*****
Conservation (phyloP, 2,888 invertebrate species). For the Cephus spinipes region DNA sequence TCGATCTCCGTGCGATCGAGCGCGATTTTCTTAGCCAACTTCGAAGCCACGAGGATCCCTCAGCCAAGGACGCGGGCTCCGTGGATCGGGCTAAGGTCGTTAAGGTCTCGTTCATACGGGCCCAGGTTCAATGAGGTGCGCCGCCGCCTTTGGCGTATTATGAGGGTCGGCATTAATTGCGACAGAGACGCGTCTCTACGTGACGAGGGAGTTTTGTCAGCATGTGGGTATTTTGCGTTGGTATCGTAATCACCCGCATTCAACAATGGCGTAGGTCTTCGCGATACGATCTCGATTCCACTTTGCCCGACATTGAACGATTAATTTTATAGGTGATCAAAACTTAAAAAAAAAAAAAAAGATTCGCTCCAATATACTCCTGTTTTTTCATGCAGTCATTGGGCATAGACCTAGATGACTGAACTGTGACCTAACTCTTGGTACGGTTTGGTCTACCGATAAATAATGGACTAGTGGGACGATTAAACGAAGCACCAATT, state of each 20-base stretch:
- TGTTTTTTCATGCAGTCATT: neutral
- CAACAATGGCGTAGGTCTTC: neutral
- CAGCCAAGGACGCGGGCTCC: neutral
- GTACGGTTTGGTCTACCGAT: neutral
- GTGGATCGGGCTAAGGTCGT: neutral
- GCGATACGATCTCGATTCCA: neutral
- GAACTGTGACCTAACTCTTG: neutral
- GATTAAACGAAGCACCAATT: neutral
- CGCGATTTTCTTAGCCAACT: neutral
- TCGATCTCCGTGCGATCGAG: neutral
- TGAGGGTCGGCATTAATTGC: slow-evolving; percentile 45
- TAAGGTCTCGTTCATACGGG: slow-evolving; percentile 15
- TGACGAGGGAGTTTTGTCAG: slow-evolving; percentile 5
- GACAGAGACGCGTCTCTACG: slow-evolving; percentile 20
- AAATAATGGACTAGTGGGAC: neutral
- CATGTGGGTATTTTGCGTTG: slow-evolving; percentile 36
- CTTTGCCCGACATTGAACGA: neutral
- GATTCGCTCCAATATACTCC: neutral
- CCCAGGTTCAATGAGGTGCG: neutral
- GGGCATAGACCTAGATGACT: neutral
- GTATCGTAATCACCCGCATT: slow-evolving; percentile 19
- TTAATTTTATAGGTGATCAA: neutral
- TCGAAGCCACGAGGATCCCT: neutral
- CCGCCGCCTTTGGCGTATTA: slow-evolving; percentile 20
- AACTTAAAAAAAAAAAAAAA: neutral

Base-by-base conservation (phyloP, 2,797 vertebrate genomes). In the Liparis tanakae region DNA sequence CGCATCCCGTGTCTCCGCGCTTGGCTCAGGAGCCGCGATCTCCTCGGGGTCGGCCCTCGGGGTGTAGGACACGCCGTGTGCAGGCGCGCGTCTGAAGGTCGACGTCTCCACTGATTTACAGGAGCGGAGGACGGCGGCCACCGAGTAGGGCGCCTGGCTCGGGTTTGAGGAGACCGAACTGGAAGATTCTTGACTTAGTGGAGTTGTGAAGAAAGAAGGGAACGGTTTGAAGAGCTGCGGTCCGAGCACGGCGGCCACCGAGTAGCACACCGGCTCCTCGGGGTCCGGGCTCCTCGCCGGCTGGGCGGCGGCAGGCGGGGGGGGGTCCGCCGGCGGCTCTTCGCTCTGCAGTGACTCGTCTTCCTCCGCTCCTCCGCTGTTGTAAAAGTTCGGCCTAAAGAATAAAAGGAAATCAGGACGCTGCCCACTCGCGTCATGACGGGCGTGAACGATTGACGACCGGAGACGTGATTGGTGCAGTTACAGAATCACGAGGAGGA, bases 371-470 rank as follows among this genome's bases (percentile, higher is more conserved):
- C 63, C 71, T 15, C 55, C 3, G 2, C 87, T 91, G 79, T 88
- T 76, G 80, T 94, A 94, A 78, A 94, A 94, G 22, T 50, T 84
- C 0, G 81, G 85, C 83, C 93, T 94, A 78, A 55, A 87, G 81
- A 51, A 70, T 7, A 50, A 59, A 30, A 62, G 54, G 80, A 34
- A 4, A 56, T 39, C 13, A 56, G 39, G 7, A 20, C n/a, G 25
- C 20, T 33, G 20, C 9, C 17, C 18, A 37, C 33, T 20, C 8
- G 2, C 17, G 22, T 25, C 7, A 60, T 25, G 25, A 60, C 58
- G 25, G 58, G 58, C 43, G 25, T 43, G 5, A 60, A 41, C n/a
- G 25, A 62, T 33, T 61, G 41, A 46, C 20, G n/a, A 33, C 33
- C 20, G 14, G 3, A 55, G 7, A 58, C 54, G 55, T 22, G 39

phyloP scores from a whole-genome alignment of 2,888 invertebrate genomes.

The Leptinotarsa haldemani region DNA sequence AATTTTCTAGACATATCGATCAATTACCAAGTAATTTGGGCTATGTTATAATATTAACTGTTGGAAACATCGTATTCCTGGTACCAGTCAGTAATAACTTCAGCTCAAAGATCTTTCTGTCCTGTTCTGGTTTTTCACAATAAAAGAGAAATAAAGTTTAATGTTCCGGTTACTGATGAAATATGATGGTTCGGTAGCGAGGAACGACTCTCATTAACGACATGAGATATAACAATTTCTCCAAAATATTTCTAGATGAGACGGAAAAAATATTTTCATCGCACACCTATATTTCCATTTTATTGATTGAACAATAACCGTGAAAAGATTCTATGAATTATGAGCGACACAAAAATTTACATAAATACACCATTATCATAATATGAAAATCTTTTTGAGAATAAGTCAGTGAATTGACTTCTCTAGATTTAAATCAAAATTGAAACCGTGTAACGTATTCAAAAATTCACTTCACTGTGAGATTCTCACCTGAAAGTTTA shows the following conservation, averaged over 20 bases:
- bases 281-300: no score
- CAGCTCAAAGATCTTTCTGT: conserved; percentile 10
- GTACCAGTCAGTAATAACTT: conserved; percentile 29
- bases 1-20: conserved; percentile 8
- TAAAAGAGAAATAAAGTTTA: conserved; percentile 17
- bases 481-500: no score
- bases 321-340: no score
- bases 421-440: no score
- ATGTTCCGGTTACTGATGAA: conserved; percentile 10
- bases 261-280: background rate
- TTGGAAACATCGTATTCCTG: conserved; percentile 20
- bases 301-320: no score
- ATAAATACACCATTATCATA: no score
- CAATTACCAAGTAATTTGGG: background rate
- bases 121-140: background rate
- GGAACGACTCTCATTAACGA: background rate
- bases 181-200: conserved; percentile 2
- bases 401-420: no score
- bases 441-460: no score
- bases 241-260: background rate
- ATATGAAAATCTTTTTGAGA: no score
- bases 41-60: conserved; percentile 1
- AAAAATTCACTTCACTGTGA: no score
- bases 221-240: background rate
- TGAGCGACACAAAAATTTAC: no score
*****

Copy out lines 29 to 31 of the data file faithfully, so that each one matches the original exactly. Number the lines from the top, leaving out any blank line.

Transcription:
- T 76, G 80, T 94, A 94, A 78, A 94, A 94, G 22, T 50, T 84
- C 0, G 81, G 85, C 83, C 93, T 94, A 78, A 55, A 87, G 81
- A 51, A 70, T 7, A 50, A 59, A 30, A 62, G 54, G 80, A 34